Bill McShea originally studied small mammal population ecology, but has expanded his scope of species and topics over the years. His current focus is on informing management of wildlife in forest and grassland ecosystems. A good part of his time and effort is in Asia, both supporting conservation efforts on forest mammals and mentoring young professionals to use science to reduce human-wildlife conflicts.
McShea's first focus at the Smithsonian Conservation Biology Institute (SCBI) was the role of white-tailed deer in shaping plant and wildlife populations that share eastern deciduous forests. This work expanded to look at interaction between deer and invasive plant species and disease transmission. The focus on deer lead McShea to become the co-chairman of the International Union for Conservation of Nature's (IUCN) Deer Specialist Group, which is responsible for setting Red List status for all deer species. In addition to deer, McShea works with Chinese colleagues to conserve large mammals such as giant pandas, takin and Asiatic black bears in bamboo forests of China.
McShea received a Bachelor of Science in animal behavior from Bucknell University in 1977, a Master of Science zoology from University of New Hampshire in 1981, and a doctorate in biological sciences from the State University of New York in Binghamton in 1985. After a postdoctoral position at Cornell University, McShea came to the Front Royal facility in 1986 as a Smithsonian Postdoctoral Fellow. He has mentored more than 30 graduate students and 100 interns during his time at SCBI. He has also collaborated with most scientists within the centers and has co-authored papers with 24 different researchers at the Smithsonian.
McShea is passionate about wild animals in wild places. His travels and work around the world have impressed on him the dedication of conservation staff and scientists in the developing world. To save the last wild animals and places will take all our science skills and expertise, as well as compassion for the people living with wildlife.

Research Interests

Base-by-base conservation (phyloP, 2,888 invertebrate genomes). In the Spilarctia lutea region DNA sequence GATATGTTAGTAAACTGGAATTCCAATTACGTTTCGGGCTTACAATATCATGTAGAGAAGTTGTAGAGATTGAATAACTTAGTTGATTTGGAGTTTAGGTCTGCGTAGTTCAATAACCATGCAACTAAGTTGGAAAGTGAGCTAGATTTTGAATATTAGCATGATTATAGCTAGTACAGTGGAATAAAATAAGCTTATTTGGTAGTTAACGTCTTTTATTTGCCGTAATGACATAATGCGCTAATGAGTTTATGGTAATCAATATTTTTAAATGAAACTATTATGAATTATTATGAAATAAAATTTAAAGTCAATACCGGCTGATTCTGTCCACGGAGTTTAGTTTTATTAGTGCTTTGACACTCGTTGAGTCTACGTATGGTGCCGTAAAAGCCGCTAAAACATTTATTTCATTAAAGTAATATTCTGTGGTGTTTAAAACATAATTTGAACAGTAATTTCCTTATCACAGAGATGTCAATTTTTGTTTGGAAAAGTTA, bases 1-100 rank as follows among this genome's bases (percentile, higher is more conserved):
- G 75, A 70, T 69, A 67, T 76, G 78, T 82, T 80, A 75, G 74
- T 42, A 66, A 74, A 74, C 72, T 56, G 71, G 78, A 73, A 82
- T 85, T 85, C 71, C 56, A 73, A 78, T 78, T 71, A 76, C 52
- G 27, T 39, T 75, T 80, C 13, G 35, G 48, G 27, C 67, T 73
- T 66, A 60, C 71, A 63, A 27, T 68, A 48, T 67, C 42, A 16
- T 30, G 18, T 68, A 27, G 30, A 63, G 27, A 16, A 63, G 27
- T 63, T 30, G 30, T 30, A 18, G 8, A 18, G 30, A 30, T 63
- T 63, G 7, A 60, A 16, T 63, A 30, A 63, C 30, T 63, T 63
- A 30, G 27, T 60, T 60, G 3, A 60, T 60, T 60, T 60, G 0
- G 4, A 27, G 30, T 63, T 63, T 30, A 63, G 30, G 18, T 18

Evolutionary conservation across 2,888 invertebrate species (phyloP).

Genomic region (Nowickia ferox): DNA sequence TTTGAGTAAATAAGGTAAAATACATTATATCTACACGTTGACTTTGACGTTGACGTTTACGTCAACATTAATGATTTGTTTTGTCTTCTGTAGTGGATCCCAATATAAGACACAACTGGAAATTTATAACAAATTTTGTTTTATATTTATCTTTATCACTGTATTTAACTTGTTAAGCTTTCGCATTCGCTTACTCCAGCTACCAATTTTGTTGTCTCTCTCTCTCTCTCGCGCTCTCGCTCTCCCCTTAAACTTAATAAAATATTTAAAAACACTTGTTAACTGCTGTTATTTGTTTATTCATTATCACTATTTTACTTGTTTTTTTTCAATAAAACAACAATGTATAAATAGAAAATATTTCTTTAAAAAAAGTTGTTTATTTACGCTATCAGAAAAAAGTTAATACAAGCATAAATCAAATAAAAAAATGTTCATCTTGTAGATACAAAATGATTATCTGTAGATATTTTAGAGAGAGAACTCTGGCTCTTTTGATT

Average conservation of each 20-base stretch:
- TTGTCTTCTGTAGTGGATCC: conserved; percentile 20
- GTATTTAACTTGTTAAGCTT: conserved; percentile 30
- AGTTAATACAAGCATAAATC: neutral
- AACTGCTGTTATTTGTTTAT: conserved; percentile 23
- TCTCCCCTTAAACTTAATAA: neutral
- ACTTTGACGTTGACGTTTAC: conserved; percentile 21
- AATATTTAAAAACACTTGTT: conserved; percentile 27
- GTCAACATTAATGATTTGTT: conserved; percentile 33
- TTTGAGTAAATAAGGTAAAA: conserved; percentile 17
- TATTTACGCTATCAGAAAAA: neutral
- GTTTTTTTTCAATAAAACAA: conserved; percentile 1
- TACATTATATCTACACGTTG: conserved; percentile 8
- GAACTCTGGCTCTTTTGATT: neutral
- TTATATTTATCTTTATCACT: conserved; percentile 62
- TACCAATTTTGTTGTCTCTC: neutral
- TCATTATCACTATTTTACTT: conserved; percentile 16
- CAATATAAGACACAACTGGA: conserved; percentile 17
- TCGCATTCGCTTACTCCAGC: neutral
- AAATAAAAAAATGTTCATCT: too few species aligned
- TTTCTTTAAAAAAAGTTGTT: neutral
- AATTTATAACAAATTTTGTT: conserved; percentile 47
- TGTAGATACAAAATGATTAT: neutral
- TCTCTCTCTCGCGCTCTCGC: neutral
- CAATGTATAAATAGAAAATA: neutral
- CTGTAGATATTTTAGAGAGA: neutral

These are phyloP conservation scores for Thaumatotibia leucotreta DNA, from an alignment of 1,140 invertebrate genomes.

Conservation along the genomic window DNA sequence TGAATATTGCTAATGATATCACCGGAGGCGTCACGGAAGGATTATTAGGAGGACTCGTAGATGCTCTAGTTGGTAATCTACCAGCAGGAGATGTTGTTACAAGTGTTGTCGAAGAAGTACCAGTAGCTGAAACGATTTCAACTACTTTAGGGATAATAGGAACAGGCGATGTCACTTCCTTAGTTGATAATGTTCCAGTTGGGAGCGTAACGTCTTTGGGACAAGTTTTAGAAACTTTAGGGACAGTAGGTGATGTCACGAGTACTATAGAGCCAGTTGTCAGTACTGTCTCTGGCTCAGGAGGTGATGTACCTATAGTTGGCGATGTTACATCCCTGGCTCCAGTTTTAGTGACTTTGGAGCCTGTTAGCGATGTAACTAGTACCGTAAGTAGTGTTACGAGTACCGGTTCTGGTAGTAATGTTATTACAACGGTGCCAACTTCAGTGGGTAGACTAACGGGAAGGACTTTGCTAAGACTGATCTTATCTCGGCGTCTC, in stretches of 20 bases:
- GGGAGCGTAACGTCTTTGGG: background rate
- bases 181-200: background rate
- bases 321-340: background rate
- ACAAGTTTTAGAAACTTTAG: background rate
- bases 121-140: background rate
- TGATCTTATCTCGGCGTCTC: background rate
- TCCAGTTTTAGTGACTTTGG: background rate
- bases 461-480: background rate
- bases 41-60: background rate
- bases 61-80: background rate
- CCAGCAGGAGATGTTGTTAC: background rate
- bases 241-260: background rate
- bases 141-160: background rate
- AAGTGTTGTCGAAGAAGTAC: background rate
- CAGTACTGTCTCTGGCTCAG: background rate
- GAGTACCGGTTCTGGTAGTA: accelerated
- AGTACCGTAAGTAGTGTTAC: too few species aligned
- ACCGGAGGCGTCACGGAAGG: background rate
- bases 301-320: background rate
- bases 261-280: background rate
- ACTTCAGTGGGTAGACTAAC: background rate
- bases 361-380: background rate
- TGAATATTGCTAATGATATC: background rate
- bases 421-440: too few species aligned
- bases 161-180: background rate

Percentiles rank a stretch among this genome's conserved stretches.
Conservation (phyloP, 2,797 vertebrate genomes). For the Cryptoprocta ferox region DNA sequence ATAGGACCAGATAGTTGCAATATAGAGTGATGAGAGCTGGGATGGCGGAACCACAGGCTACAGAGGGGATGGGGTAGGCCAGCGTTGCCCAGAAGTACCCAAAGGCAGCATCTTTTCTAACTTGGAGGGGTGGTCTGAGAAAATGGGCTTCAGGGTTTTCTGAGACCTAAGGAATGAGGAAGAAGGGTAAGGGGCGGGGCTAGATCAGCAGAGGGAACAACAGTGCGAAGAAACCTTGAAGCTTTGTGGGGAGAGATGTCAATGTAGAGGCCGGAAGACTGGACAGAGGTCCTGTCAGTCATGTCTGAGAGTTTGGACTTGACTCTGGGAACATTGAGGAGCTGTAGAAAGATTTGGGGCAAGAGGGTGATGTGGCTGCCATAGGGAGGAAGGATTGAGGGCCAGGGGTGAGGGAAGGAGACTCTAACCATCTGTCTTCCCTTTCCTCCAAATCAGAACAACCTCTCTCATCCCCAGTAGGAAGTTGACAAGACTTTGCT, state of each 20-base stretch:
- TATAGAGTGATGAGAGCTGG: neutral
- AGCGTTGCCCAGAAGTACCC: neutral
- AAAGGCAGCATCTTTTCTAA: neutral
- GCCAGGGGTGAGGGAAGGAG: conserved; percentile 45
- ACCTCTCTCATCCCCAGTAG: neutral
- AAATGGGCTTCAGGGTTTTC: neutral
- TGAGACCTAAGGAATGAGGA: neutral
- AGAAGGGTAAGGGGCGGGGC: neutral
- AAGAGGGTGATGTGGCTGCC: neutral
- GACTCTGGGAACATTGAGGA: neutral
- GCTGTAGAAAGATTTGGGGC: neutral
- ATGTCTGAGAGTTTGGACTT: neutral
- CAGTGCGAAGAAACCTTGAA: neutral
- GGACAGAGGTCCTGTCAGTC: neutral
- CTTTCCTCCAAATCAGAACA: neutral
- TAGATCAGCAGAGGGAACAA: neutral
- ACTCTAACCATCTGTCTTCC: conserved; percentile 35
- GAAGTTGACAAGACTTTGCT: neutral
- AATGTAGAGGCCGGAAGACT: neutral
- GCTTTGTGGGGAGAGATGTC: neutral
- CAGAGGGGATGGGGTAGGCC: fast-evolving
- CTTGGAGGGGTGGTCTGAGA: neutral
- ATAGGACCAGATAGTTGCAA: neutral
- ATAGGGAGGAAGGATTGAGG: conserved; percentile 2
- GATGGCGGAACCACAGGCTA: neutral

Wildlife management, ecology of non-game animals, surveys of mammals and birds, conservation of deer, citizen science-pollinator and invasive plant surveys, temperate forest dynamics, forest tree demographics, forest seed production, conservation in Southeast Asia and China; Surveys of large mammals in Asia and North America; warm season grass restoration; grassland ecology


Dhole Conservation in Southeast Asia

Scientists are working to save endangered dholes, or Asian wild dogs, through research, satellite tracking, conflict monitoring and community outreach.

Eld's Deer Conservation

Working with collaborators in host countries, Smithsonian researchers strive to bring Eld's deer off the endangered species list.

Giant Panda Conservation

Smithsonian scientists study giant pandas in the wild, evaluate their habitats and collaborate with partners to develop science-based conservation programs.

Myanmar Biodiversity

Smithsonian researchers help conserve Myanmar's biodiversity through research and capacity building, collaborating with local organizations for the long-term survival of species and ecosystems.

Restoring America's Wild Prairie

Smithsonian scientists are collaborating with the American Prairie Reserve to protect and restore one of North America's greatest treasures — the prairie.

Sustaining Wildlife in Sarawak, Malaysia (Borneo)

Smithsonian scientists are examining how wildlife use habitats in remote communities bordering protected areas in Sarawak, Malaysia (Borneo), while building a network of village teams to support regional conservation.

Swift Fox Recovery

Smithsonian scientists, in collaboration with the Fort Belknap Fish and Wildlife Department, are embarking on a five-year swift fox reintroduction project to restore swift foxes to tribal lands and to help reestablish connectivity between disjointed swift fox populations.